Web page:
An excerpt from the gospel reading for the second Sunday of Ordinary Time-

John was standing with two of his disciples,
and as he watched Jesus walk by, he said,
“Behold, the Lamb of God.”
The two disciples heard what he said and followed Jesus.
Jesus turned and saw them following him and said to them,
“What are you looking for?”
They said to him, “Rabbi” — which translated means Teacher —,
“where are you staying?”
He said to them, “Come, and you will see.
So they went and saw where Jesus was staying,
and they stayed with him that day.
It was about four in the afternoon.
Andrew, the brother of Simon Peter,
was one of the two who heard John and followed Jesus.
He first found his own brother Simon and told him,
“We have found the Messiah” — which is translated Christ.
Then he brought him to Jesus.

I had a brainwave while listening to this gospel on that day. The priest had a particularly long homily, and I have to admit that I was zoning out by the end of it. As my attention was wavering I began to pray (at least the time wouldn’t be lost), and what happened was this: I felt a message whispered into my ear, like words on the breeze or a friend at my shoulder, so I listened. This is what I heard:

Jesus is often standing in front of you. You know He is there. Maybe you’ve fallen away from Him lately. Maybe your relationship is not as strong as you wish it would be. Maybe you’re estranged, you and this person they call the Christ. Maybe you have questions and He hasn’t answered them. Maybe He failed to be present to you in your time of need. Maybe you just feel lost.

Jesus knows this. Jesus knows how you feel, He understands your confusion, your search for the truth. He knows you are curious. Is Jesus really who they say He is? Can He really turn my sorrow to gladness? Can He make beauty out of my mess?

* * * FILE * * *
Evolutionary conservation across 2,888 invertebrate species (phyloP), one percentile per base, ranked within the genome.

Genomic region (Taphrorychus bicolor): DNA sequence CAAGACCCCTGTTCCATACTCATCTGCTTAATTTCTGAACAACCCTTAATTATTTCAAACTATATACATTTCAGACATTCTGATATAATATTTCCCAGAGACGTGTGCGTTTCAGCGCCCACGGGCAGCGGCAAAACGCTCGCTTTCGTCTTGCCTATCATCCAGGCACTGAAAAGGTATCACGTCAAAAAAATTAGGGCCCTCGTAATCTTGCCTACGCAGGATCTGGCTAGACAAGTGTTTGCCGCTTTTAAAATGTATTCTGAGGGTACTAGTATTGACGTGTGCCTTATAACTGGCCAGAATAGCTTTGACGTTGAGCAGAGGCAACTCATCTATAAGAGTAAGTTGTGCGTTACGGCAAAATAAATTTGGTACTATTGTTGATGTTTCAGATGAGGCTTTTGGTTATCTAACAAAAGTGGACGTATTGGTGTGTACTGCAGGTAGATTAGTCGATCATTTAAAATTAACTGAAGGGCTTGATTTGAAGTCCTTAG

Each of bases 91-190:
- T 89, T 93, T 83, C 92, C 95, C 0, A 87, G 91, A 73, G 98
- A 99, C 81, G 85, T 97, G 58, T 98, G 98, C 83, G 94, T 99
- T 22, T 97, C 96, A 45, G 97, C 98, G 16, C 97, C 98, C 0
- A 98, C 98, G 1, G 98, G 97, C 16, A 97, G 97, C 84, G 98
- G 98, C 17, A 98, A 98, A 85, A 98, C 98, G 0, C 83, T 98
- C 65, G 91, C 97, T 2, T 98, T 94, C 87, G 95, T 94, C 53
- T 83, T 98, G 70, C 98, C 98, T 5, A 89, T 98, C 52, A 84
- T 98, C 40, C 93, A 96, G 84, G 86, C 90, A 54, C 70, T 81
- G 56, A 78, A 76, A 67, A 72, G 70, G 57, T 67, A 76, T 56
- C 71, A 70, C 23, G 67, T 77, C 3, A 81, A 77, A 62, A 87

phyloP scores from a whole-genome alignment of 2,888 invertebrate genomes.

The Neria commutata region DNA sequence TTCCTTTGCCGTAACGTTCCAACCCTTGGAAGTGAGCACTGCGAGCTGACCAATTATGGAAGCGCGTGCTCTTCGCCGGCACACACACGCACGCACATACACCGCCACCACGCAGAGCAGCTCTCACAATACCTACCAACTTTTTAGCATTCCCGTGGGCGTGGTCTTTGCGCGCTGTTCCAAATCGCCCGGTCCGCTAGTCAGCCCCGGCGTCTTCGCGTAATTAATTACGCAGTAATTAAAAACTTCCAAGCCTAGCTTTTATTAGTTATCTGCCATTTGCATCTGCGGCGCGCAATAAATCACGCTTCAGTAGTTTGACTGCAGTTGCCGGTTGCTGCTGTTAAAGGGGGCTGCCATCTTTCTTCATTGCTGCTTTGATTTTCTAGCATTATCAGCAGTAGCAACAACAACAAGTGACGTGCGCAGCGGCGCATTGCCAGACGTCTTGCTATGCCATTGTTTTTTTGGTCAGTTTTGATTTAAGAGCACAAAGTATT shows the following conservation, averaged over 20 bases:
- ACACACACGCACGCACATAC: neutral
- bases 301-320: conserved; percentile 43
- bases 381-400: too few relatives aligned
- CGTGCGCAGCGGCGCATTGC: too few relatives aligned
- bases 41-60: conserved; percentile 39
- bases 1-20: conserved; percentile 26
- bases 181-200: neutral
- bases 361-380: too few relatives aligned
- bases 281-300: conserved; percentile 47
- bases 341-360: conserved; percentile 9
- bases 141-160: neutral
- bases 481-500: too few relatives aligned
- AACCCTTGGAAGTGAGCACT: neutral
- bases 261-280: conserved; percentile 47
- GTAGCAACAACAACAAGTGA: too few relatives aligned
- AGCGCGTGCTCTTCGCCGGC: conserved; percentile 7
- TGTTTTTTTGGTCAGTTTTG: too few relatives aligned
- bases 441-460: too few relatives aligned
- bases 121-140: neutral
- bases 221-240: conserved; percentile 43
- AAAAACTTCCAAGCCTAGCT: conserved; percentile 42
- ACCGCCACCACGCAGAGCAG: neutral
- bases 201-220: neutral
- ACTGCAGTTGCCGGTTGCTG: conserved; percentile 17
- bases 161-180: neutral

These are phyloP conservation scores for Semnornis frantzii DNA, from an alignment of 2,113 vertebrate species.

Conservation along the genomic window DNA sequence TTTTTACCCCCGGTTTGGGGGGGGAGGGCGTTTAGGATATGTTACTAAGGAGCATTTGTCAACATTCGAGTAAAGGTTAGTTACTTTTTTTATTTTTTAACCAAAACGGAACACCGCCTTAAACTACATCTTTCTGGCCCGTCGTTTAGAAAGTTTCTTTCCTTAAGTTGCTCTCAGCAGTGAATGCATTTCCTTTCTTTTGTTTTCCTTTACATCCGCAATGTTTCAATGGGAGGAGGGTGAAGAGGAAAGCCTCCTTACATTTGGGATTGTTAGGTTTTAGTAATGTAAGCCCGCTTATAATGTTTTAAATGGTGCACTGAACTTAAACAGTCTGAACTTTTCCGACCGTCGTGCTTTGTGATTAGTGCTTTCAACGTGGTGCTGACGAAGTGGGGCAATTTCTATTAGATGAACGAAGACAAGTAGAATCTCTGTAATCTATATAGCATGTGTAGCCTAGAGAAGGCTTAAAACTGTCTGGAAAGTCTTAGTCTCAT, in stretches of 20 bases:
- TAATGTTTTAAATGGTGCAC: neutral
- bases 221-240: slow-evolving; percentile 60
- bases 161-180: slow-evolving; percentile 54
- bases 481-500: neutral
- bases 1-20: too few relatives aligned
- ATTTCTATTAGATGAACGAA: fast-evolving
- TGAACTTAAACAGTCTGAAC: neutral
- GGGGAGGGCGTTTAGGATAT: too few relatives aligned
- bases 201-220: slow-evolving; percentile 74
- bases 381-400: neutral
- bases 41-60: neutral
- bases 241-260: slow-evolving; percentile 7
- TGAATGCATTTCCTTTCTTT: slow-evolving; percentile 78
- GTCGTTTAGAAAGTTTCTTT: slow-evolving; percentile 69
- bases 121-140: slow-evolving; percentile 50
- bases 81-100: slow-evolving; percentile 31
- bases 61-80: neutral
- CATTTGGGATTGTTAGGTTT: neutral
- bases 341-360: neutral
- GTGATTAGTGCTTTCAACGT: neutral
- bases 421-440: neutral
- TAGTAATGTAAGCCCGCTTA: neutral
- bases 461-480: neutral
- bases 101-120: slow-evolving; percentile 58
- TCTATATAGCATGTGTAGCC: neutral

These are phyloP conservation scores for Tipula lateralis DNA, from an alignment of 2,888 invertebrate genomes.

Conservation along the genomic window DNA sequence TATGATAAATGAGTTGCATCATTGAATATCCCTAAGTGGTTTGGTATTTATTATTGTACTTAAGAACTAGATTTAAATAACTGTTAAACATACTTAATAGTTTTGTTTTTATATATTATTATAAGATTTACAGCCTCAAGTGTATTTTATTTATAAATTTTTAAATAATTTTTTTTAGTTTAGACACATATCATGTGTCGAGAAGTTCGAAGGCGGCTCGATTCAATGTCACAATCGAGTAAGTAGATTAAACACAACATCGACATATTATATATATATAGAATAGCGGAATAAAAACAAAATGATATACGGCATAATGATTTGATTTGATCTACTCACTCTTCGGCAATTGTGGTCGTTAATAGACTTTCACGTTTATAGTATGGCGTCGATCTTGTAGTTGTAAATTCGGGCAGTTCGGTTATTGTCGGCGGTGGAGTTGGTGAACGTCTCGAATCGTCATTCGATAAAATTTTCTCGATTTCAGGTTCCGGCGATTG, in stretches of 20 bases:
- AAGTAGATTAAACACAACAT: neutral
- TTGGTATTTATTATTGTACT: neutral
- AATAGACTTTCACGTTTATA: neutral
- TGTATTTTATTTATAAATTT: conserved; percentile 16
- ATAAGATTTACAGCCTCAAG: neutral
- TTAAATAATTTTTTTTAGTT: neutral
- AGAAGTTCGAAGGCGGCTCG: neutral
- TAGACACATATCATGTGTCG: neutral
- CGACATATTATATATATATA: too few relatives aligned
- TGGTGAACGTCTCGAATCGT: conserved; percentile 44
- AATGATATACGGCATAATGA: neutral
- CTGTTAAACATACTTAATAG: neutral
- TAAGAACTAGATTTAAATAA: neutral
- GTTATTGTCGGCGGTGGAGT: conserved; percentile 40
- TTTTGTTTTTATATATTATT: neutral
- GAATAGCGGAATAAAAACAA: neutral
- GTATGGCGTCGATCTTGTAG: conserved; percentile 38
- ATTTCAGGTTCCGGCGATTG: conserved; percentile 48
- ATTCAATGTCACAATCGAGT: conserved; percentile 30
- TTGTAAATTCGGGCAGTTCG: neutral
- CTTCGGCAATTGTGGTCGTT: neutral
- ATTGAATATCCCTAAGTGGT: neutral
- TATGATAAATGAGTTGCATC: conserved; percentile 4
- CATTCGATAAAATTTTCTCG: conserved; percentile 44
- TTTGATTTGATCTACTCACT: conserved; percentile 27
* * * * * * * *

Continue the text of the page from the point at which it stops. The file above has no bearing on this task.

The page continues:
The two men who followed Jesus in the gospel, they had questions. They wanted the truth. So much so that when they saw Jesus passing in front of them, they went after Him. Jesus did not drag them along, or force them to come to Him; rather, when He saw them curiously following along behind him, close enough to know they were there but not close enough to touch, He asked them a question. The question Jesus asks us all, every day, every minute of our life that we are awake and breathing: what are you looking for?

Ask yourself that question now. What am I looking for? Is it healing? Joy? Peace? Whatever it is, the answer lies in front of you. The answer is in Jesus. But we cannot stand still, expecting Jesus to come straight to us and do all the work. Jesus is not a magician. If we need an answer, we must be willing to chase after it as the men in today’s gospel did. Once they had the courage to seek Jesus, to draw next to Him and converse with Him, only then did they receive a response.

What Jesus did next is not always what we want or expect, but what is best. In response to their questioning, Jesus replied, “Come, and you will see.” Not an immediate answer, not instant gratification, but a promise: come, and you will see. Follow me, and you will know. Stay by my side, and you will be taken care of. And what happened after the disciples did this? Well, they found the Messiah.

When you feel curious, confused, lost, or forsaken, raise yourself up and chase after Jesus. A true relationship is never one-sided. Find Him in Mass, in a chapel, in nature, in the quiet. Ask Him your questions and listen for answers. Listen to Him whisper, come, and you will see. Follow me, and you will find the Messiah.  

Then, and only then, will we find the answers we are looking for, and only then can we can do for others what Andrew did for his brother at the end of the gospel: bring them to Jesus. Once we have fallen in love with Jesus ourselves, there can be no greater act of love than to bring Him to another.  



Written by Melissa Velez



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